Verse 48 of the first chapter of the Hatha Yoga Pradipika describes the posture and the practice of breath control while seated in it thus:
'Assuming Padmasana and having placed the palms one upon another, fix the chin firmly upon the breast and contemplating upon Brahman, frequently contract the anus and raise the apana up; by similar contraction of the throat force the prana down. By this he obtains unequalled knowledge through the favour of Kundalint (which is roused by this process).'
Kundalint is the Divine Cosmic Energy in bodies. It is symbolized by a coiled and sleeping serpent in the lowest bodily centre at the base of the spinal column. This latent energy has to be awakened and made to go up the spine to the brain through Susumna Nadi, a channel through which nervous energy passes, and through the six chakras, the subtle centres in the body, the fly-wheels in the nervous system of the human machine. The awakening of Kundalint is discussed in detail in Arthur Avalon's (Sir John Woodroffe's) book entitled The Serpent Power.
This is one of the basic postures and is often used in the variations of Sirsasana and Sarvangasana.
1. Sit on the floor with the legs straight. (Plate 35)
2. Bend the right leg at the knee, hold the right foot with the hands and place it at the root of the left thigh so that the right heel is near the navel.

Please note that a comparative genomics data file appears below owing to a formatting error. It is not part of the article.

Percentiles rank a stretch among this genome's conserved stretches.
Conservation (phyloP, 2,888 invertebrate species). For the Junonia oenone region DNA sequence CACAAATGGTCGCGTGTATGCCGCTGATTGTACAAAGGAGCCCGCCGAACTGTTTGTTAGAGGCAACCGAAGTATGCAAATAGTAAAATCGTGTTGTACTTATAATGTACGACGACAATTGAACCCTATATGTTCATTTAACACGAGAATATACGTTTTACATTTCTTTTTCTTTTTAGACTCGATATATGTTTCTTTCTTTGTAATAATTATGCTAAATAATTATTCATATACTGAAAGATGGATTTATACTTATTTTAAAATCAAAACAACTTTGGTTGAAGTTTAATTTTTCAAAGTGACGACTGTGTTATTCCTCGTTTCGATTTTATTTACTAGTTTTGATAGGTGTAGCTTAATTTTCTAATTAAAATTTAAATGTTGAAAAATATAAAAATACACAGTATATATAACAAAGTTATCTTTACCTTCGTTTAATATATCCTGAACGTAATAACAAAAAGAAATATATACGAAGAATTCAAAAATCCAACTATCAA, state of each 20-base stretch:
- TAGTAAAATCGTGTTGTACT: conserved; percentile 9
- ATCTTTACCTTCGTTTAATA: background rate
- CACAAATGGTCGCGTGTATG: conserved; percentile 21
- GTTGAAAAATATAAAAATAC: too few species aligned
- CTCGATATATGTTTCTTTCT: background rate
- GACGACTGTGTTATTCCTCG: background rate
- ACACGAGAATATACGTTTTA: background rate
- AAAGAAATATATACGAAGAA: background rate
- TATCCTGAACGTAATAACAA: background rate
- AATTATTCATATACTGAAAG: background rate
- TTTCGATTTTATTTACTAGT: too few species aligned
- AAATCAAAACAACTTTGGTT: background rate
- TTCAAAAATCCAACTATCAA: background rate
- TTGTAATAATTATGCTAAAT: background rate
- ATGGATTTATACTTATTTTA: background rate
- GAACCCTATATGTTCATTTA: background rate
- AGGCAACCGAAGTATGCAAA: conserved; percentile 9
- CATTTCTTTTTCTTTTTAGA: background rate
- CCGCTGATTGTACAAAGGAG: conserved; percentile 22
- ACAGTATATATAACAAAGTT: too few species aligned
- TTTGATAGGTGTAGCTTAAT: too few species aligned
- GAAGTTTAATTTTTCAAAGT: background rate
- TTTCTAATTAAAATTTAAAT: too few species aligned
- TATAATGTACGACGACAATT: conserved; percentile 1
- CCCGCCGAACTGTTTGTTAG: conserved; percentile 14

3. Now bend the left leg, and holding the left foot with the hands place it over the right at the root, the heel being near the navel. The soles of the feet should be turned up. This is the basic Padmasana pose. (Plate 53)
4. People not used to sitting on the floor seldom have flexible knees. At the start they will feel excruciating pain around the knees. By perseverance and continued practice the pain will gradually subside and they can then stay in the pose comfortably for a long time.
5. From the base to the neck the spine should remain erect. The arms may be stretched out, the right hand being placed on the right knee and the left hand on the left knee. The forefingers and the thumbs are bent and touch each other.
6. Change the leg position by placing the left foot over the right thigh and the right foot over the left thigh. This will develop the legs evenly.
After the initial knee pains have been overcome, Padmasana is one of the most relaxing poses. The body being in a sitting posture, it is at rest without being sloppy. The position of the crossed legs and the erect back keeps the mind attentive and alert. Hence it is one of the asanas recommended for practising pranayama (breath control).
On the purely physical level, the pose is good for curing stiffness in the knees and ankles. Since the blood is made to circulate in the lumbar region and the abdomen, the spine and the abdominal organs are toned.
68 The Illustrated Light on Yoga
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